“Tampa”: Scandalous sex hides a deadly serious satire
Pedophilia is the subject of Alissa Nutting’s debut novel “Tampa,” and when pedophilia is the subject, novelists have been known to hedge their bets in their choices of speakers, lest the speaker be conflated with the writer. Vladimir Nabokov famously chose an unreliable narrator—a murderer with a fancy prose style—and filled the pages of “Lolita”with literary gamesmanship elaborate enough that readers have ever since argued about what it means and how it might best be read and understood. In more recent novels, Tom Perrotta (“Little Children”) and Russell Banks (“Lost Memory of Skin”) dropped their sex offenders into ensemble dramas, where they could be studied and contextualized among other characters, at the relatively safer distance offered by third person narrators who can get inside the head of the perpetrator (in Banks’s novel, a borderline case anyway) without being the perpetrator.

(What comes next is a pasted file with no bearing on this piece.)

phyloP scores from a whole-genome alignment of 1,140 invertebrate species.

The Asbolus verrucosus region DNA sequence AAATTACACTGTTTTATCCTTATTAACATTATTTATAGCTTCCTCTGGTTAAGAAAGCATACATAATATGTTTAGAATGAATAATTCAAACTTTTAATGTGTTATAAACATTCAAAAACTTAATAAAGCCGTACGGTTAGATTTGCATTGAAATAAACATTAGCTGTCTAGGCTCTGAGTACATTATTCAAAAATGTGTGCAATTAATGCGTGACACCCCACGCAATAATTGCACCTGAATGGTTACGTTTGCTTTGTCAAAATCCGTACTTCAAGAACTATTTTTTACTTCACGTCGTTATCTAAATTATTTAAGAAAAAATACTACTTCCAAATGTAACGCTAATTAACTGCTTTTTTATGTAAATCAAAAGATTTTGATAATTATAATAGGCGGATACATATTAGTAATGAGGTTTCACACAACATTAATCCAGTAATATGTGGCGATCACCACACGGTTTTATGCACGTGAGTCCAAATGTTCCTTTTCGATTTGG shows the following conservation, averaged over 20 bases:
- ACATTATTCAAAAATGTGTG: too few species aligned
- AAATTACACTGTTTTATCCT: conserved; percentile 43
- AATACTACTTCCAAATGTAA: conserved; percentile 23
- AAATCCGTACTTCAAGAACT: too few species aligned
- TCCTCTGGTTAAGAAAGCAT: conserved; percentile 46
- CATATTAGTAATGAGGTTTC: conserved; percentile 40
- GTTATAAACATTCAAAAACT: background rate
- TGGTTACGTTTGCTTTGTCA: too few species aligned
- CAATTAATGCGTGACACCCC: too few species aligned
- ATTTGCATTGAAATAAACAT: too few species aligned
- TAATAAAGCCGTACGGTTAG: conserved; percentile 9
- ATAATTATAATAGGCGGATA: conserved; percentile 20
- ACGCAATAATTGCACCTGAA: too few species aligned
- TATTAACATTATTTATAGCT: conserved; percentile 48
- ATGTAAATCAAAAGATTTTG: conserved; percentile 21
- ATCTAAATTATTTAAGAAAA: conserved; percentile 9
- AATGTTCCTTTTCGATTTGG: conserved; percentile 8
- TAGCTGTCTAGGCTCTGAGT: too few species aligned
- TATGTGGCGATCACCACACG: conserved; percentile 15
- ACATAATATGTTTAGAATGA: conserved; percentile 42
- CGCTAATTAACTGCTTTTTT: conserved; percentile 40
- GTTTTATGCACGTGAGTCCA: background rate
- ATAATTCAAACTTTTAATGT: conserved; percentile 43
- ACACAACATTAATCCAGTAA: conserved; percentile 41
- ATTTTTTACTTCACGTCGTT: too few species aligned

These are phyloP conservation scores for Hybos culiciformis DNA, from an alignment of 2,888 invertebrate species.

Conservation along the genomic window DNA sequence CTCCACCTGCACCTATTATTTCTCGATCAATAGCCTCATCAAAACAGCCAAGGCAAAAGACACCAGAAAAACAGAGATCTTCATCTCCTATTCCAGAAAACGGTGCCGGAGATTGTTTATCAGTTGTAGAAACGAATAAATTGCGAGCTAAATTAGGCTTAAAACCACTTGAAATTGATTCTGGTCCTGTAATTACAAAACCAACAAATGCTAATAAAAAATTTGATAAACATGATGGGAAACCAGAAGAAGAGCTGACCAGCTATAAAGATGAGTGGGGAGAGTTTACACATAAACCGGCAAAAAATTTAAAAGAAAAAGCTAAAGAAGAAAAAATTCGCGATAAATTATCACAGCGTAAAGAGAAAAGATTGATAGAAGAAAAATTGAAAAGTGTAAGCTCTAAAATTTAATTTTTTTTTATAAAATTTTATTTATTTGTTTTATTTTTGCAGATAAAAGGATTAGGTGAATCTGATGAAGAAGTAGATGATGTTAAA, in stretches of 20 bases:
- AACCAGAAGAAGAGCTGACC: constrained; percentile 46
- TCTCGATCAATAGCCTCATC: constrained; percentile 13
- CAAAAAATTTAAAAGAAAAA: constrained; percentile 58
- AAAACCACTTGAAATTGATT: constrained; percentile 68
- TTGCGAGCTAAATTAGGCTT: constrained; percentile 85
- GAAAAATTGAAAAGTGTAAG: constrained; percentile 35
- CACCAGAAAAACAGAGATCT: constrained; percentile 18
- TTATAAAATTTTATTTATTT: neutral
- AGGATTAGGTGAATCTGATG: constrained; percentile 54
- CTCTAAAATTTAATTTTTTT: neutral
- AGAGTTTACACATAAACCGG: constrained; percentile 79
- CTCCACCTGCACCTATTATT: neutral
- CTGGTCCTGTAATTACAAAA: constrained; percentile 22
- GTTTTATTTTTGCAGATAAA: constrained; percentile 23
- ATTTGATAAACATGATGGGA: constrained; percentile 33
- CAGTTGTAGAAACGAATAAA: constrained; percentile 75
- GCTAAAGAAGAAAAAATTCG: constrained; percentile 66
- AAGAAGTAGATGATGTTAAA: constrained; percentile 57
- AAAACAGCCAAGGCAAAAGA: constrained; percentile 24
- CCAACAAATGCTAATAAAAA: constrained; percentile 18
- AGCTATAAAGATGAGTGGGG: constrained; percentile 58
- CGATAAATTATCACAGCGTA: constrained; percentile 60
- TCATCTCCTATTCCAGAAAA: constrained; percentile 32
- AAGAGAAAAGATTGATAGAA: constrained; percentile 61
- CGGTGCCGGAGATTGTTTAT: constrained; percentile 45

Alissa Nutting, bravely, has allowed herself no such armor. The protagonist of “Tampa” is Celeste Price, a 26-year-old who has sought out a job teaching eighth grade English with the sole motivation of seducing her adolescent male students. Her story is delivered in her voice and her voice alone, in a coldly unrepentant first person, without any moralizing or authorial intervention.